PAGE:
“I’m just a page,” Campfield protested.

Rabbi David Horowitz, who was one of the nine, accused Coughlin, a right wing Republican, of “hiding behind a small constituency in his district.”

“If he wants to be governor he has to represent all people, not just his group,” Horowitz said.

But most visits went far better.

Noah Wolf, the aide to first-term Rep. Mark Schneider of Mentor was handed a stack of “Fired” cards and told EHEA is a “dollars and sense” issue.

Twenty-four lobbyists from central Ohio visited with Aleah Page, an aide to senate president Bill Harris of Ashland. The group was so large, it had to convene in the Warren G. Harding Senate Committee Room.

Sue Marotte of Mount Vernon told Page about being denied housing by landlords who would not rent to two women.

“I had to live at my place of business, separated from my children,” Marotte said.

Marotte’s children, Meredith, 13 and Adam, 11, were with her.

Adam told Page, “We just want what other families have.”

Gwen Andrix of Delaware said, “Because of the governor’s orders [barring discrimination by sexual orientation or gender identity in state employment] I have been able to work the polls as a presiding judge.”

Andrix noted that she lost her private-sector job for transitioning.

“It takes away security and safety not to have protection,” Andrix said.

Karen Aronoff and Ashley Wilson of Cincinnati visited the office of Senator Bill Seitz, a Republican known for passing Ohio’s “defense of marriage act” in 2004.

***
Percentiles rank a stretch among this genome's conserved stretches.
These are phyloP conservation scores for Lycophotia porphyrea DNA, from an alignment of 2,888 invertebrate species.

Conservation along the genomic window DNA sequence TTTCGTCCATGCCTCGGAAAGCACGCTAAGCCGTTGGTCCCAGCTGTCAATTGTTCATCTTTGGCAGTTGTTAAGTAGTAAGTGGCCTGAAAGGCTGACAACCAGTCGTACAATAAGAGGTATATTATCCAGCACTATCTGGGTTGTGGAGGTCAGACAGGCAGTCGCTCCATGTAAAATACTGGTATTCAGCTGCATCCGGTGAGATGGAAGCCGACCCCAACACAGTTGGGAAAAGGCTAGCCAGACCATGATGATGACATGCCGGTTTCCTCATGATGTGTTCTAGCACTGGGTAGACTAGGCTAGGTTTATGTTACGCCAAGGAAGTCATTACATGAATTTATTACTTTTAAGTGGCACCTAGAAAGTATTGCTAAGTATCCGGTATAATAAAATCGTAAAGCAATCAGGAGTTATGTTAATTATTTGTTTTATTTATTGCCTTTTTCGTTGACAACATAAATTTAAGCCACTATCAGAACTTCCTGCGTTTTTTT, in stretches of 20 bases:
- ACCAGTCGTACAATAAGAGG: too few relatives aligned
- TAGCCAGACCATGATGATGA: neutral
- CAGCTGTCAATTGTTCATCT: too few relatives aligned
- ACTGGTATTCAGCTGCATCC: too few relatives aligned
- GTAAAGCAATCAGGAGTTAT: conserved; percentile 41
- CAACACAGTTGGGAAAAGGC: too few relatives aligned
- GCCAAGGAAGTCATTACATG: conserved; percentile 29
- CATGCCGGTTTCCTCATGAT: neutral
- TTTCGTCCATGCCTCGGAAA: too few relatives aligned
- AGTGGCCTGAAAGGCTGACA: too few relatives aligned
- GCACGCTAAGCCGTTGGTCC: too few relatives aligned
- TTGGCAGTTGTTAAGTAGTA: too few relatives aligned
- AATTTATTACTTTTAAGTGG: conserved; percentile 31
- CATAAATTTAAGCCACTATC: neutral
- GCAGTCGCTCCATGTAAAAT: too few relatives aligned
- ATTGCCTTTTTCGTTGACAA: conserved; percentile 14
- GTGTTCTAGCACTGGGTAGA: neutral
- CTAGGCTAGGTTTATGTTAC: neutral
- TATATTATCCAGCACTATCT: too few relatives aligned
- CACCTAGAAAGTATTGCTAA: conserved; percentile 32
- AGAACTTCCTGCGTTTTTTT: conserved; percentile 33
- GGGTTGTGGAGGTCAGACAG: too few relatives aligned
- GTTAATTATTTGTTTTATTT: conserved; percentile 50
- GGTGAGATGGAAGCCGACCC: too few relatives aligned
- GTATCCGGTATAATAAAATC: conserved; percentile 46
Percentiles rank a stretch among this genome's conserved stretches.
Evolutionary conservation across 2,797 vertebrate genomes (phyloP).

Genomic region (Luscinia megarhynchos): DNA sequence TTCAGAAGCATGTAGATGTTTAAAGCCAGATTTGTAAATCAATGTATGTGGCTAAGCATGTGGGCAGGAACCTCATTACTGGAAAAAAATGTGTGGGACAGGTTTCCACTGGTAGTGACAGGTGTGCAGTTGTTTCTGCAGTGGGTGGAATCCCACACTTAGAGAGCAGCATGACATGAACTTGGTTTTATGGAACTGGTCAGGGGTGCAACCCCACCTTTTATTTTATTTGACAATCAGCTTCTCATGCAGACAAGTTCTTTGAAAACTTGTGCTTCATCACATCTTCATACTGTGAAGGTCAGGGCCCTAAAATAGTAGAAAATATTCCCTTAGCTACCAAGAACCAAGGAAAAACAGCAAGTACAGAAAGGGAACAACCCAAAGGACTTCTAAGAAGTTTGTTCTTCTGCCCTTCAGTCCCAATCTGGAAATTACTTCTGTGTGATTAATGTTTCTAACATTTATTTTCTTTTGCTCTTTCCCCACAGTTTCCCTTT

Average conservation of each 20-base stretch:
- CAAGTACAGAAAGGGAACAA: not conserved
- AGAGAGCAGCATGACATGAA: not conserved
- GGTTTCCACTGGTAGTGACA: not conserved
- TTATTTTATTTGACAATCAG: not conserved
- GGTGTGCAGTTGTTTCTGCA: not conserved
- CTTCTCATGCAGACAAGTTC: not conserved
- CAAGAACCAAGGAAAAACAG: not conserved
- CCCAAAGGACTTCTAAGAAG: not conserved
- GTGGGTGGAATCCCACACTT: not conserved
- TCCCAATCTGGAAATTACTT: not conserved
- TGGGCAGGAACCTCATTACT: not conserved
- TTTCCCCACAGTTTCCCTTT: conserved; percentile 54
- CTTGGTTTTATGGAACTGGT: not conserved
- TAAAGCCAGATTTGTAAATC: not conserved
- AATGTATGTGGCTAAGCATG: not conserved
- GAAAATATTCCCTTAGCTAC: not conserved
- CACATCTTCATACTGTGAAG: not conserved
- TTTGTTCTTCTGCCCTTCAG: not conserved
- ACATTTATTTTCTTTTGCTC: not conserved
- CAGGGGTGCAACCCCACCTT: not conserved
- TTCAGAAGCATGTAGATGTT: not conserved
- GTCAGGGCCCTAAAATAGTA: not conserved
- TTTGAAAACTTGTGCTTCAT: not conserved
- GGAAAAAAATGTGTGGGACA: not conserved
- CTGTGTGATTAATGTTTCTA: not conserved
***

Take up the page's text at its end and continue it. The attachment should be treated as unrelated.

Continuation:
Seitz spoke with them briefly before heading off to a meeting. The two then met with Seitz’s aide Jessie Crews.

Aronoff is the daughter-in-law of former Senate President Stanley Aronoff and the mother of his grandchildren, ages 16 and 23.

This caught Seitz’s attention because the men are friends. Seitz occupies the Senate seat Aronoff once held.

Aronoff works for Sprint. Her wife Vickie works for Oracle. The couple married in California in June. Both of their employers protect LGBT workers from discrimination.

Wilson, however, works for a small conservative company and cannot let anyone there know about her female partner.

Crews heard the stories, and nodded in agreement when Aronoff said, “This is completely separate from marriage. This is about business equality.”

The day ended with a fundraising reception attended by Democratic Reps. Peter Ujvagi, Ted Celeste, Dale Mallory, Dan Stewart, Mike Skindell, Denise Driehaus, and John Patrick Carney and Republican Ross McGregor.

Democratic Senators Tom Sawyer and Dale Miller attended, as did Secretary of State and U.S. Senate candidate Jennifer Brunner.

McGregor, a primary EHEA sponsor, said “It was easy to say yes when Dan Stewart asked” him to sponsor the bill.

“I will be vocal. I will not hide in the shadows,” McGregor said.

House Speaker Armond Budish of Beachwood said, “Ohio has a long way to move,” adding “there are many legislators, a growing number, who see the importance of treating people equally.”

“[EHEA] is just one item of legislation,” Budish said. “After it, there is a whole lot more that needs done.”

Equality Ohio has scheduled next year’s lobby day for May 19, 2010.